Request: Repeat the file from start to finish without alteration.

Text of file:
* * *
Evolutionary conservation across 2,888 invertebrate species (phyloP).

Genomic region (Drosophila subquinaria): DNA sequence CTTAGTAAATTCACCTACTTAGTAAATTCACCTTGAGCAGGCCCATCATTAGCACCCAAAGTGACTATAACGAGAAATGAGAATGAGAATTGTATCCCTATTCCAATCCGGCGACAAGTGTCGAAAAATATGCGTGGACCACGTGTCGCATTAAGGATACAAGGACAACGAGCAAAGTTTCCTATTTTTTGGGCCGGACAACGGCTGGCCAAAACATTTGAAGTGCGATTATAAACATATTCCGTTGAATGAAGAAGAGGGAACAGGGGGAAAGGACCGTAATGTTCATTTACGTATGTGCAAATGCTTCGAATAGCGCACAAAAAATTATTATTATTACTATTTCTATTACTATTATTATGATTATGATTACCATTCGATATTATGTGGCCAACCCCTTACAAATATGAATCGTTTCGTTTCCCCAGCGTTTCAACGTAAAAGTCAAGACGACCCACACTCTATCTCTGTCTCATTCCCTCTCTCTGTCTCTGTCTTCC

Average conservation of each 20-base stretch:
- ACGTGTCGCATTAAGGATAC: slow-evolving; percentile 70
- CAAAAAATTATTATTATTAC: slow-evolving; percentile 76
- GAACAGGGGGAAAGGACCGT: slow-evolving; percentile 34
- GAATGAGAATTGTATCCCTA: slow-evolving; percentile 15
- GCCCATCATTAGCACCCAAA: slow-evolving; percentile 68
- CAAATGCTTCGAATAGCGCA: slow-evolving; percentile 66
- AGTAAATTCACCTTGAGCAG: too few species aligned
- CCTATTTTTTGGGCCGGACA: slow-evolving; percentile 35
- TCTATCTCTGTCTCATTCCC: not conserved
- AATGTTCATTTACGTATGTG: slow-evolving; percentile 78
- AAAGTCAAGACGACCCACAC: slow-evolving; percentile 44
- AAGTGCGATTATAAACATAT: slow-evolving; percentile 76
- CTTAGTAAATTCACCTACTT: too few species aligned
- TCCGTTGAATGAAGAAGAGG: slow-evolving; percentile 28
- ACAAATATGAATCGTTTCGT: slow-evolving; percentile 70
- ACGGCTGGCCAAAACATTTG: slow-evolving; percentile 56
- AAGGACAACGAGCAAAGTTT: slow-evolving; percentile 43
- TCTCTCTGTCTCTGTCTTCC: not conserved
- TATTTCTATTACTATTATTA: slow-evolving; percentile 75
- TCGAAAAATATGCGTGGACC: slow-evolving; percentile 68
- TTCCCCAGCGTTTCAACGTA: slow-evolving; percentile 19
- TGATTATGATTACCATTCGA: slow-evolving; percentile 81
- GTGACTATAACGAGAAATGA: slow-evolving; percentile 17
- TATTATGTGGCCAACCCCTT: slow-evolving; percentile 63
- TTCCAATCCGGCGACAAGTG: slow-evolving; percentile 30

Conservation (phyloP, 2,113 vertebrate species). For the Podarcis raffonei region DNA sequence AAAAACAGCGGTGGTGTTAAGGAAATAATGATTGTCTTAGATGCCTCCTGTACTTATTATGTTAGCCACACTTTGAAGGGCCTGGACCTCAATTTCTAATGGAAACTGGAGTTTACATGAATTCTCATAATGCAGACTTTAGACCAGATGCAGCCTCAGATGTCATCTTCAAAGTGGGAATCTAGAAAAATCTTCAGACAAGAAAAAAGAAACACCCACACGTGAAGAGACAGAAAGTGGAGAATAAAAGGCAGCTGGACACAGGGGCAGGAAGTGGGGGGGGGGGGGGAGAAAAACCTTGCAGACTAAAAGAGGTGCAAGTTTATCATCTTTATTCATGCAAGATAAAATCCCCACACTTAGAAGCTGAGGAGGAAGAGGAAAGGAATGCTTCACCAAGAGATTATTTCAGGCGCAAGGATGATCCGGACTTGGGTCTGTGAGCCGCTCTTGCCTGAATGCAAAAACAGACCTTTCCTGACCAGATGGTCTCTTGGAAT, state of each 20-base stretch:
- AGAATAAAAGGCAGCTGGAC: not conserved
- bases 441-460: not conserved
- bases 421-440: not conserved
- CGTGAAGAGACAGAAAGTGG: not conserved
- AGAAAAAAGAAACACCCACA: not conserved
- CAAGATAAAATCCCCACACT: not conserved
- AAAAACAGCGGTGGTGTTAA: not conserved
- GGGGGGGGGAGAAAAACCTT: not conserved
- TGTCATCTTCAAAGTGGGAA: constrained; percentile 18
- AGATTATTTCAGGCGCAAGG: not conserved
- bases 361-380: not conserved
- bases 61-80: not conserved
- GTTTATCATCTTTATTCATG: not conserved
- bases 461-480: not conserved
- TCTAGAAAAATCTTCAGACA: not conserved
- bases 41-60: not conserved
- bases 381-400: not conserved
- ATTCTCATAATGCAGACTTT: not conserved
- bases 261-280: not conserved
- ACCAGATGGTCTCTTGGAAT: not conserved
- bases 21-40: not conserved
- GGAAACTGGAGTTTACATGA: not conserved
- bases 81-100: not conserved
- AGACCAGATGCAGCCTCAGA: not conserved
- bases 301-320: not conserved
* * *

Evolutionary conservation across 2,888 invertebrate species (phyloP).

Genomic region (Drosophila subquinaria): DNA sequence CTTAGTAAATTCACCTACTTAGTAAATTCACCTTGAGCAGGCCCATCATTAGCACCCAAAGTGACTATAACGAGAAATGAGAATGAGAATTGTATCCCTATTCCAATCCGGCGACAAGTGTCGAAAAATATGCGTGGACCACGTGTCGCATTAAGGATACAAGGACAACGAGCAAAGTTTCCTATTTTTTGGGCCGGACAACGGCTGGCCAAAACATTTGAAGTGCGATTATAAACATATTCCGTTGAATGAAGAAGAGGGAACAGGGGGAAAGGACCGTAATGTTCATTTACGTATGTGCAAATGCTTCGAATAGCGCACAAAAAATTATTATTATTACTATTTCTATTACTATTATTATGATTATGATTACCATTCGATATTATGTGGCCAACCCCTTACAAATATGAATCGTTTCGTTTCCCCAGCGTTTCAACGTAAAAGTCAAGACGACCCACACTCTATCTCTGTCTCATTCCCTCTCTCTGTCTCTGTCTTCC

Average conservation of each 20-base stretch:
- ACGTGTCGCATTAAGGATAC: slow-evolving; percentile 70
- CAAAAAATTATTATTATTAC: slow-evolving; percentile 76
- GAACAGGGGGAAAGGACCGT: slow-evolving; percentile 34
- GAATGAGAATTGTATCCCTA: slow-evolving; percentile 15
- GCCCATCATTAGCACCCAAA: slow-evolving; percentile 68
- CAAATGCTTCGAATAGCGCA: slow-evolving; percentile 66
- AGTAAATTCACCTTGAGCAG: too few species aligned
- CCTATTTTTTGGGCCGGACA: slow-evolving; percentile 35
- TCTATCTCTGTCTCATTCCC: not conserved
- AATGTTCATTTACGTATGTG: slow-evolving; percentile 78
- AAAGTCAAGACGACCCACAC: slow-evolving; percentile 44
- AAGTGCGATTATAAACATAT: slow-evolving; percentile 76
- CTTAGTAAATTCACCTACTT: too few species aligned
- TCCGTTGAATGAAGAAGAGG: slow-evolving; percentile 28
- ACAAATATGAATCGTTTCGT: slow-evolving; percentile 70
- ACGGCTGGCCAAAACATTTG: slow-evolving; percentile 56
- AAGGACAACGAGCAAAGTTT: slow-evolving; percentile 43
- TCTCTCTGTCTCTGTCTTCC: not conserved
- TATTTCTATTACTATTATTA: slow-evolving; percentile 75
- TCGAAAAATATGCGTGGACC: slow-evolving; percentile 68
- TTCCCCAGCGTTTCAACGTA: slow-evolving; percentile 19
- TGATTATGATTACCATTCGA: slow-evolving; percentile 81
- GTGACTATAACGAGAAATGA: slow-evolving; percentile 17
- TATTATGTGGCCAACCCCTT: slow-evolving; percentile 63
- TTCCAATCCGGCGACAAGTG: slow-evolving; percentile 30

Conservation (phyloP, 2,113 vertebrate species). For the Podarcis raffonei region DNA sequence AAAAACAGCGGTGGTGTTAAGGAAATAATGATTGTCTTAGATGCCTCCTGTACTTATTATGTTAGCCACACTTTGAAGGGCCTGGACCTCAATTTCTAATGGAAACTGGAGTTTACATGAATTCTCATAATGCAGACTTTAGACCAGATGCAGCCTCAGATGTCATCTTCAAAGTGGGAATCTAGAAAAATCTTCAGACAAGAAAAAAGAAACACCCACACGTGAAGAGACAGAAAGTGGAGAATAAAAGGCAGCTGGACACAGGGGCAGGAAGTGGGGGGGGGGGGGGAGAAAAACCTTGCAGACTAAAAGAGGTGCAAGTTTATCATCTTTATTCATGCAAGATAAAATCCCCACACTTAGAAGCTGAGGAGGAAGAGGAAAGGAATGCTTCACCAAGAGATTATTTCAGGCGCAAGGATGATCCGGACTTGGGTCTGTGAGCCGCTCTTGCCTGAATGCAAAAACAGACCTTTCCTGACCAGATGGTCTCTTGGAAT, state of each 20-base stretch:
- AGAATAAAAGGCAGCTGGAC: not conserved
- bases 441-460: not conserved
- bases 421-440: not conserved
- CGTGAAGAGACAGAAAGTGG: not conserved
- AGAAAAAAGAAACACCCACA: not conserved
- CAAGATAAAATCCCCACACT: not conserved
- AAAAACAGCGGTGGTGTTAA: not conserved
- GGGGGGGGGAGAAAAACCTT: not conserved
- TGTCATCTTCAAAGTGGGAA: constrained; percentile 18
- AGATTATTTCAGGCGCAAGG: not conserved
- bases 361-380: not conserved
- bases 61-80: not conserved
- GTTTATCATCTTTATTCATG: not conserved
- bases 461-480: not conserved
- TCTAGAAAAATCTTCAGACA: not conserved
- bases 41-60: not conserved
- bases 381-400: not conserved
- ATTCTCATAATGCAGACTTT: not conserved
- bases 261-280: not conserved
- ACCAGATGGTCTCTTGGAAT: not conserved
- bases 21-40: not conserved
- GGAAACTGGAGTTTACATGA: not conserved
- bases 81-100: not conserved
- AGACCAGATGCAGCCTCAGA: not conserved
- bases 301-320: not conserved